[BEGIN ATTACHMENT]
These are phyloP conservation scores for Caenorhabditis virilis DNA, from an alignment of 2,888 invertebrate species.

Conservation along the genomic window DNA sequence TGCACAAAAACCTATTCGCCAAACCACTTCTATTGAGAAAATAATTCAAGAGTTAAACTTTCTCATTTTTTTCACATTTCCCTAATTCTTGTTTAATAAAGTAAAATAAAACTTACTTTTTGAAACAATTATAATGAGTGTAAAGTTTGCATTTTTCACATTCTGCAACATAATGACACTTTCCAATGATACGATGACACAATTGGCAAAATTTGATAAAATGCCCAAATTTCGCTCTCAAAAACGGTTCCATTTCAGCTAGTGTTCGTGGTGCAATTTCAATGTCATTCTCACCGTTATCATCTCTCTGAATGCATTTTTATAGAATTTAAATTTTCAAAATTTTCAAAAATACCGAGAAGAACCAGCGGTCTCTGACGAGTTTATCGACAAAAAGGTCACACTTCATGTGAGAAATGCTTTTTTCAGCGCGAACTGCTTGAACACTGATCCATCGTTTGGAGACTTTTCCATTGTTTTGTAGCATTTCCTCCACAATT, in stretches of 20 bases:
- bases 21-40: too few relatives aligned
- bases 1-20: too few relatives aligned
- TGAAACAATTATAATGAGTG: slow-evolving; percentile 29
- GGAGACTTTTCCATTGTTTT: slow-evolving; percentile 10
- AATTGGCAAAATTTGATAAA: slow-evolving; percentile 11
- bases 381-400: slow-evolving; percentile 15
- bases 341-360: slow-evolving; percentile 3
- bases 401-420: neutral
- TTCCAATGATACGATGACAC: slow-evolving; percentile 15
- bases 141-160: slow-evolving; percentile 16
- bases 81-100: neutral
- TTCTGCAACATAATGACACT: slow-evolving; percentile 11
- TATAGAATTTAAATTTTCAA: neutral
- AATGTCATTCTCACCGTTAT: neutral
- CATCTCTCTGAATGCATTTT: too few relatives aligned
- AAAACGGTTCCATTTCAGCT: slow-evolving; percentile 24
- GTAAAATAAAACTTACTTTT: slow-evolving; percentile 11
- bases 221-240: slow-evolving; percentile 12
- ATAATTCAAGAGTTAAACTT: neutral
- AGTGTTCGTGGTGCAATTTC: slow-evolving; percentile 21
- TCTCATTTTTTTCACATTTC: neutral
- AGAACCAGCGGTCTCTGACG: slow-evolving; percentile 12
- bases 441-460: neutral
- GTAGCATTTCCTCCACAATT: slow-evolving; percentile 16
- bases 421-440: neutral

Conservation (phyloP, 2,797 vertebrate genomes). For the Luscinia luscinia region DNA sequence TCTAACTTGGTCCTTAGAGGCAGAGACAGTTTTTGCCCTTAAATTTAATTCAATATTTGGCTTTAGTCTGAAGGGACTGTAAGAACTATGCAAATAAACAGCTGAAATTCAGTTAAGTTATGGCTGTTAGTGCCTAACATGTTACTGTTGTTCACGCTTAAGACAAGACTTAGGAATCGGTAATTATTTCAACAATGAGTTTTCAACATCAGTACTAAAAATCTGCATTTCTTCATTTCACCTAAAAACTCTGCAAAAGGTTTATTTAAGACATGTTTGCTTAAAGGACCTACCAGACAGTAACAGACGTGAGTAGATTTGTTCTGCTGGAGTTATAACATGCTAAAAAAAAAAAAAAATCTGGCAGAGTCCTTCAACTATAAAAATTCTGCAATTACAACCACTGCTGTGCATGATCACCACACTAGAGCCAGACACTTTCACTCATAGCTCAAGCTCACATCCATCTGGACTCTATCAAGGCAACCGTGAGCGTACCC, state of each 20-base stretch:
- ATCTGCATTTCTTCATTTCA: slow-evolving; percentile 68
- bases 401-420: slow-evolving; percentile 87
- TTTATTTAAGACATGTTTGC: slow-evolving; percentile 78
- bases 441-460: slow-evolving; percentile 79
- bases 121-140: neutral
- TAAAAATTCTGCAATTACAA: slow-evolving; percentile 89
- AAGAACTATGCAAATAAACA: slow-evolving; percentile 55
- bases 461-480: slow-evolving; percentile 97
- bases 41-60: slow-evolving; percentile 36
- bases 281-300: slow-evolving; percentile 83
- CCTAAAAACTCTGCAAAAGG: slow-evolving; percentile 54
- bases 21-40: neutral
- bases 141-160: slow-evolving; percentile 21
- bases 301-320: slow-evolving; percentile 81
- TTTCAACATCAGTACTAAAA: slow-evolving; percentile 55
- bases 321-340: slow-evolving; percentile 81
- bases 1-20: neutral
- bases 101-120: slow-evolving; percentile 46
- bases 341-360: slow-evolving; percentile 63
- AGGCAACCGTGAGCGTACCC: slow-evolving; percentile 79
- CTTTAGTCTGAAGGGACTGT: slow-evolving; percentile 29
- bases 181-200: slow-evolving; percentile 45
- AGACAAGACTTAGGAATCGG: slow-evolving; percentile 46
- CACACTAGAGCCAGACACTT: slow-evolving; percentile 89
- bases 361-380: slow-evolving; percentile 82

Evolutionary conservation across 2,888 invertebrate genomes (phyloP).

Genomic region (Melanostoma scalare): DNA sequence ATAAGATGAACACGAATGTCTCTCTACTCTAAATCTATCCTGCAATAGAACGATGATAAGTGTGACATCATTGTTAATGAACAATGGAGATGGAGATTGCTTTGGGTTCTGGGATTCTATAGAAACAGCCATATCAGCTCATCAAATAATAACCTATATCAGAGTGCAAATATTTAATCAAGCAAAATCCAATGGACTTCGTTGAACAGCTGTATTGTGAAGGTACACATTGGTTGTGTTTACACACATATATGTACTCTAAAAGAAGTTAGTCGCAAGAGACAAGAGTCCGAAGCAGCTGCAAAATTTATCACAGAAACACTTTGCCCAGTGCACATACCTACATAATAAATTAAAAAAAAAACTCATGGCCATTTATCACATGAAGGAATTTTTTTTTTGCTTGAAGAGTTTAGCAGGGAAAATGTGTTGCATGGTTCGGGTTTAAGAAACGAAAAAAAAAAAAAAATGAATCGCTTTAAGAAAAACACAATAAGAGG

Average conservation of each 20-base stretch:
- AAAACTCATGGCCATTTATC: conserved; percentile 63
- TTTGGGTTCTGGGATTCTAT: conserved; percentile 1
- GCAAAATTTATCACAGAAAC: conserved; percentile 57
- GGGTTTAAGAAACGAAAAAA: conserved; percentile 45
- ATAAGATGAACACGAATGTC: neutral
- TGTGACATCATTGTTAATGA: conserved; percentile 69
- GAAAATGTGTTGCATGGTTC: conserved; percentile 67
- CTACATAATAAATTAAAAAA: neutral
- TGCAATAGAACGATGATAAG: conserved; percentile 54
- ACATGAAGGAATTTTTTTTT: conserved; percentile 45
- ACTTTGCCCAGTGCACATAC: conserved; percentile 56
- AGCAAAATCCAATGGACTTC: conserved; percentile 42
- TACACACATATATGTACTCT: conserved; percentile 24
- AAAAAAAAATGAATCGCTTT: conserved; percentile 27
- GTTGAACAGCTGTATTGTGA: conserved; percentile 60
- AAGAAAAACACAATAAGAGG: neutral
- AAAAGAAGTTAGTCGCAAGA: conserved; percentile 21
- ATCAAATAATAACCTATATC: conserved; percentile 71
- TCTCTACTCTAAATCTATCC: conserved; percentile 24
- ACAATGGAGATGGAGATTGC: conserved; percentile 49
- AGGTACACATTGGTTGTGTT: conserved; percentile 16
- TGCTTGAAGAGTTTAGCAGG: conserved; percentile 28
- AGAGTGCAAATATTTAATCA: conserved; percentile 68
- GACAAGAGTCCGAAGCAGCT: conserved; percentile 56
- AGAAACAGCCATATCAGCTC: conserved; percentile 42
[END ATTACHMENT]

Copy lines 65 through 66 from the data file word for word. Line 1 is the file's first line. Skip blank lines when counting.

- TGCAATAGAACGATGATAAG: conserved; percentile 54
- ACATGAAGGAATTTTTTTTT: conserved; percentile 45